Whoever emerges as Labour leader in the coming months will be in an unenviable position. They will have to reconcile those on the political Left and Right, and attempt to appeal to disillusioned Labour voters, as well as trying to take votes from the Conservatives and UKIP and, in all probability, having to work with the SNP and possibly Plaid Cymru in Wales, both parties with a broadly left-of-centre manifesto. It is far too early to tell what sort of a party will emerge at the other end, the outcome of a leadership battle fought across such a wide spectrum, and the ensuing rise in the number of party members, many of whom are looking for a credible alternative to the Tory-lite policies of the last two decades, will mean the party will indeed be living in interesting times.

Continue Reading
Click to comment

Leave a Reply

Your email address will not be published. Required fields are marked *


Next stage of the rollout by Open Reach




Local member of the Welsh Parliament Lee Waters has welcomed news that Open Reach is bringing super-fast fiber broadband to new parts of the Llanelli constituency.

The next stage of the rollout by Open Reach will bring full fibre to the premises broadband to thousands of homes over the course of the next few years. Provision of super-fast broadband has been a priority of Welsh Government, and the new roll out will increase provision across Wales and Carmarthenshire. The provision of broadband is the responsibility of the Westminster Government, but the Welsh Labour Government have stepped in to fill gaps in the network in Wales that commercial providers have left behind.

Lee Waters MS said:

“I’m really pleased that super-fast fibre broadband is being rolled out to more homes in the area.

“Burry Port, Llanedi, Cross Hands, Hendy, Llannon, Pembrey and Tumble will all start having full fibre installed later this year. This stage of the roll-out is being fully funded by OpenReach.

“This is on top of the investment made by the Welsh Government to get 95% of households connected to fast broadband.

Continue Reading


AM seeks assurances for Llanelli car industry




Mid and West AM Helen Mary Jones has asked for assurances in the Senedd from the Welsh Government about the future of automotive industry in Llanelli.

Car production in the UK fell to its lowest level in almost a decade last week. It was revealed output fell 14 per cent to 1.3 million, according to figures from the Society of Motor Manufacturers and Traders.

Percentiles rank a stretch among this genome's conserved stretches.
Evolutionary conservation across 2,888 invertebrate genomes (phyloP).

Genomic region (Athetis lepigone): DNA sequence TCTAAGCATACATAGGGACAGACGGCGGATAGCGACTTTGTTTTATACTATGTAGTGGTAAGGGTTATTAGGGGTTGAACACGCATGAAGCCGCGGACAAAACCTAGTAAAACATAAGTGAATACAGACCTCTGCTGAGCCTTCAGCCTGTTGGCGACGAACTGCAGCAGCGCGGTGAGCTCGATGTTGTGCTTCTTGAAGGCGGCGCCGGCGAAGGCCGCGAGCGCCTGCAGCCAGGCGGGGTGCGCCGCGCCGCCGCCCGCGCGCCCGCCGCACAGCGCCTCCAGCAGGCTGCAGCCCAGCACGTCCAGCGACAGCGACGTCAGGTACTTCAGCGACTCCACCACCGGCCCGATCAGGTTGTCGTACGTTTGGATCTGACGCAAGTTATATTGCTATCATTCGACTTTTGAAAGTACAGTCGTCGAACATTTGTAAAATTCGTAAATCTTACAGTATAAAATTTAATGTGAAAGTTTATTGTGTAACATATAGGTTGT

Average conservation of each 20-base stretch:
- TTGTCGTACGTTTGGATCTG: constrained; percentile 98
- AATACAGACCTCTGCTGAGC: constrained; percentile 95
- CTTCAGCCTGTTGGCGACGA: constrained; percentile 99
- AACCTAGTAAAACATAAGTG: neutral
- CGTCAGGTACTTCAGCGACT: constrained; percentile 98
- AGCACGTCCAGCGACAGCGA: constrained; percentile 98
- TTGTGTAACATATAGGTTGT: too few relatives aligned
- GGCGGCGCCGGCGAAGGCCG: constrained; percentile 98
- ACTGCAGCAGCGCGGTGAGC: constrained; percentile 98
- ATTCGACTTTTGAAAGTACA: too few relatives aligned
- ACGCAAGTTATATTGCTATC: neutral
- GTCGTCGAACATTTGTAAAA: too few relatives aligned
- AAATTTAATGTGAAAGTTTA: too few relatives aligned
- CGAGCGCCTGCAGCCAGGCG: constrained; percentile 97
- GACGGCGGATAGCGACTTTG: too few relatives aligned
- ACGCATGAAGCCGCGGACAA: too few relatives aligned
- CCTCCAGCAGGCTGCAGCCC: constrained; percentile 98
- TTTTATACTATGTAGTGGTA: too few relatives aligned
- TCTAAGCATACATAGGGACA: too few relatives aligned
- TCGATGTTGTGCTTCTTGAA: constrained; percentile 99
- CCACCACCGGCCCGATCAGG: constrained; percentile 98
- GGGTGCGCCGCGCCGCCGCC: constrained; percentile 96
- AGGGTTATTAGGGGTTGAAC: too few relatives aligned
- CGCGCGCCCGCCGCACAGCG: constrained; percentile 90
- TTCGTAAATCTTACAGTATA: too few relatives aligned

Production shutdowns in anticipation of Brexit is one of the factors impacting on the decrease in output.

Shadow Minister for Economy, Tackling poverty and Transport for Plaid Cymru, Helen Mary Jones AM said:

“It is just over a year since the Schaeffler automotive factory in Llanelli announced that it would be closing with the loss of 220 jobs. These were good-quality jobs, jobs that could sustain families productively. There are real concerns in the sector about the access to markets. I asked the Brexit Minister about further discussions the Welsh Government could have with the UK Government to try and ensure that we do have a voice around the table when negotiations are being made.

“This is especially important with regard to both the new trade deal that we’ll hopefully have with the European Union and any other free trade deals, to ensure that there are no unintended consequences.  For example, allowing access to markets for vehicles and vehicle parts from outside Wales that might have a negative effect on the supply chain that companies have put a lot of effort into building up over many years.”

The automotive sector in Wales is comprised of about 150 firms, mainly component manufacturers, employing over 18,000 workers adding £3 billion to the Welsh economy.

Brexit Minister Jeremy Miles AM said:

“We are in regular dialogue with companies in the sector, with the Welsh Automotive Forum, and with national sector bodies regarding the potential impact of Brexit. Having an ongoing and frictionless trading relationship with the EU is very important for the automotive sector, and indeed for other sectors.”

Continue Reading


Opinon: Matthew Paul




EU Referendum

Well, you did it, you bastards. You won. At 11pm today, the UK will have left the European Union.

This hasn’t occasioned the cataclysm that –until 13 th December– the turbulent Brexit process might have led us to expect. The weeks since Boris Johnson’s thumping majority made Brexit an inevitability have been an anticlimax on the scale of The Godfather Part III.

Three and a half years of high political drama have ended in six weeks of Brexit bathos.

On Wednesday, our representatives in the European Parliament packed up their desks, emptied their lockers and –heavy of heart and misty of eye– signed off their final, Brobdingnagian claims for expenses. Pro-EU MEPs linked arms, waved EU flags and sang a maudlin rendition of Auld Lang Syne. In return, EU president Ursula von der Leyen told the UK she loved us and always will.